The NBN Blame Game

Broadband

Rod Tucker's picture

The NBN Blame Game

NBN Co’s is rapidly coming to the realization that it has a PR issue on its hands.  Many NBN retail customers are complaining about the quality of their service, and what is particularly frustrating for many customers is that it is not clear who to blame.  Do they blame their retail service provider (RSP) for not buying enough assess bandwidth via the CVC charge, or is it the fault of the limited speed of the fibre-to-the-node (FttN) network? 

The irony of this situation is that if the Rudd Government’s original fibre-to-the-premises (FttP) network had been rolled out as planned, the blame game we are now seeing between the RSPs and NBN Co would not be happening.

NBN Co has attempted to side-step the problem by arguing that retail customers should question their RSPs about details of the service they can expect to receive.  But how can the average retail customer be expected to know what questions to ask. And even if the RSP has technically-proficient people on their help desks, who can expect the general public understand this level of technical detail?

In an apparent attempt to ease the situation NBN Co has announced a review of their wholesale pricing model and has signalled the possibly enforcing minimum service standards on RSPs for various services provided to retail customers. http://www.afr.com/business/telecommunications/nbn-to-review-pricing-as-part-of-image-problem-fix-20170724-gxhk0q

It is not clear how tweaking the wholesale pricing model will resolve the issue of who is to blame, although a further reduction in the CVC charge might encourage RSPs to buy more access bandwidth.  And while very few details have been released by NBN Co, great caution needs to be exercised about such a move.  It could cause more problems than it solves.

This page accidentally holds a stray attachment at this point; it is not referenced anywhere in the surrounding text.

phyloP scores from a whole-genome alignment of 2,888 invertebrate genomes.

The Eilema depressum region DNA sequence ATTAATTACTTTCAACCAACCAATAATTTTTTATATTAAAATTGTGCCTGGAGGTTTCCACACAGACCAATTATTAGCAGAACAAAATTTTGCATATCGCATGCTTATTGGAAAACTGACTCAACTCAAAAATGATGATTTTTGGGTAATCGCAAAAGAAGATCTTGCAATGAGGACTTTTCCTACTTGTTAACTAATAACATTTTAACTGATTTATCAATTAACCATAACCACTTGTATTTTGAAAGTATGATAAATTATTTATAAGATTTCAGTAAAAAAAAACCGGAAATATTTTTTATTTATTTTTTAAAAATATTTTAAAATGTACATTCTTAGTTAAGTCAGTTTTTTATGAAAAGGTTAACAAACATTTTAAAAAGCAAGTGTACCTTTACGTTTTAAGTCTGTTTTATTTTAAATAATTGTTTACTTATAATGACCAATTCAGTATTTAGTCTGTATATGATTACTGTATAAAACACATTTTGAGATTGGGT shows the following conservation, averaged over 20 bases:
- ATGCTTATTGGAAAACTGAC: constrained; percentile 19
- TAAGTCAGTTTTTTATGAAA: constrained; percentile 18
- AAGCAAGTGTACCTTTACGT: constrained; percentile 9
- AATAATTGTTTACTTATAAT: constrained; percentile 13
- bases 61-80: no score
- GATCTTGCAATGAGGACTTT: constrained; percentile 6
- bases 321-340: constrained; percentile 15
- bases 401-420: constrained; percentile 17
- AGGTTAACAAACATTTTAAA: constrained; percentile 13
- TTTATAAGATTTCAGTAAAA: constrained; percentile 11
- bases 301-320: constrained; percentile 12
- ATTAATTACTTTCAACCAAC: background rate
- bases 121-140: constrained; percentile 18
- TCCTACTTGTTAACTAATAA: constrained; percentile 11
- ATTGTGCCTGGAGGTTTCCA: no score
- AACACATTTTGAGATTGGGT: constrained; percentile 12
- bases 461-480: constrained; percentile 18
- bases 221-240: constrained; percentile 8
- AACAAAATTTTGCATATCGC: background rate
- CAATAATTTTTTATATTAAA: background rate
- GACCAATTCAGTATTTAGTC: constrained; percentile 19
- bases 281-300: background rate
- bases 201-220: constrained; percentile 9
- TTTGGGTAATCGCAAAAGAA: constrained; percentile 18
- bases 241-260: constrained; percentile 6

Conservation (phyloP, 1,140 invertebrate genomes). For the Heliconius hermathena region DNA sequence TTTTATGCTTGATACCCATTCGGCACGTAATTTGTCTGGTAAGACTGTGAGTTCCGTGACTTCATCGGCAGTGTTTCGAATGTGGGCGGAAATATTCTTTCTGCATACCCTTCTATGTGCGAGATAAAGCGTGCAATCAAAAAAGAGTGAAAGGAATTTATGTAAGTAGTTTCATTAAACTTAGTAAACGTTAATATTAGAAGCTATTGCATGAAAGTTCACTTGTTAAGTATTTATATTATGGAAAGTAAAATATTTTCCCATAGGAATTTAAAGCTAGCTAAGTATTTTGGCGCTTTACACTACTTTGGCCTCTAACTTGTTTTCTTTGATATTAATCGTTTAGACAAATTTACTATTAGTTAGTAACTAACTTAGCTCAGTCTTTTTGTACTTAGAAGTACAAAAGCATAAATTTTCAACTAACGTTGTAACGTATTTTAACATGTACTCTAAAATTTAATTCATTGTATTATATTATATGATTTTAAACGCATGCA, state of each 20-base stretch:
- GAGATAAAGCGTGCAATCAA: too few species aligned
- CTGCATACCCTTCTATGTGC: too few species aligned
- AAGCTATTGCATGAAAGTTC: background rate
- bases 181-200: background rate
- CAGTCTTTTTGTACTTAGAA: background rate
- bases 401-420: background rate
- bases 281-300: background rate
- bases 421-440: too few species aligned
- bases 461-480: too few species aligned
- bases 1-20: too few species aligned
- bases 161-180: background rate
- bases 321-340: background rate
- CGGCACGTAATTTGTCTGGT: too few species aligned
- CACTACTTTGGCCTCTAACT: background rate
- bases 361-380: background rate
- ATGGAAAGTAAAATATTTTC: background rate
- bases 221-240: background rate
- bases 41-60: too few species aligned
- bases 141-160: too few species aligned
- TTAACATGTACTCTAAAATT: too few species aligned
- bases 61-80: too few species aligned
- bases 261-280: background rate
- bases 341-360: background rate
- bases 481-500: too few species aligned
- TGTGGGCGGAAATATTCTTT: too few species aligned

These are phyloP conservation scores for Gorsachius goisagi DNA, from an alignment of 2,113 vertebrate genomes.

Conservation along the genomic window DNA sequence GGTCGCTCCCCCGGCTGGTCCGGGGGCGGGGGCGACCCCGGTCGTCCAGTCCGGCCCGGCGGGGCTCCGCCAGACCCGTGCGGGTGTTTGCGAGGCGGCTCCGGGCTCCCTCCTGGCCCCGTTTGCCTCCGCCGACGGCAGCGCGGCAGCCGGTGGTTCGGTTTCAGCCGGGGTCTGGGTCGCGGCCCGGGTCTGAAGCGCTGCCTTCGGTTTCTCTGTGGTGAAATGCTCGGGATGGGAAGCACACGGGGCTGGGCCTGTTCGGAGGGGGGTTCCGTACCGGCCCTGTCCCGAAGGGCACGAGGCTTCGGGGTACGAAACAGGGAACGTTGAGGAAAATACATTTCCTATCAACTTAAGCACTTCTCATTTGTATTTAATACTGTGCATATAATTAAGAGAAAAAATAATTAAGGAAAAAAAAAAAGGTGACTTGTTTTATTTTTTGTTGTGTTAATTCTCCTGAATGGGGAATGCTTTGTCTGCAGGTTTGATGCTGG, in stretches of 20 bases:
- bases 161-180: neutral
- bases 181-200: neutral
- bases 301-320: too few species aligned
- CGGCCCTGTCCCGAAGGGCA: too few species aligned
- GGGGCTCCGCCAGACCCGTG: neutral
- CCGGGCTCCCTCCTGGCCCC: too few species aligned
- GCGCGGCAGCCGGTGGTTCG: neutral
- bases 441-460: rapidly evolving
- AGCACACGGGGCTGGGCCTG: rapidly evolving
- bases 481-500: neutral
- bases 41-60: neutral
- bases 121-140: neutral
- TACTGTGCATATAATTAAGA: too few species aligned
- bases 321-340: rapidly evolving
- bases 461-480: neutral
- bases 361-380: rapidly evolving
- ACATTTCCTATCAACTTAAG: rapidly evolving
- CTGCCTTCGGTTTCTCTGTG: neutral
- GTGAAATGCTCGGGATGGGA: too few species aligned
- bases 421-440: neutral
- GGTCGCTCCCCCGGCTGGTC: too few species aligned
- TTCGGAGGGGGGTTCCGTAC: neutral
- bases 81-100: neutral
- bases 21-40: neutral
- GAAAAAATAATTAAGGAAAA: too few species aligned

NBN Co would not be facing these problems if it was rolling out a predominantly FttP network.  Because an FttP provides all of the bandwidth that it promises, any shortfall in bandwidth seen by the customer is immediately identifiable as the RSP’s fault.  This concept was built into the planning of Labor’s original FttP network, where it was correctly assumed that a competitive retail marketplace would resolve bandwidth shortfall issues, and customers would churn to those RSPs with good reputations for delivering the bandwidth they promise.

But with a fibre-to-the-node (FttN) network in place, it is not clear whether poor service is due to the RSP or the FttN connection.  The performance of FttN depends on a number of factors, including the distance between the node and the customer and the quality of the copper.  The problem is exacerbated by the fact that NBN Co is not publically releasing information about the bandwidth individual customers can expect to obtain on their FttN connection.

The net result is that the competitive retail market place is not working properly because retail customers do not have the information they need.  In the meantime, RSP’s can hide behind supposedly poor performance of the FttN network, whether or not it is an issue in individual cases.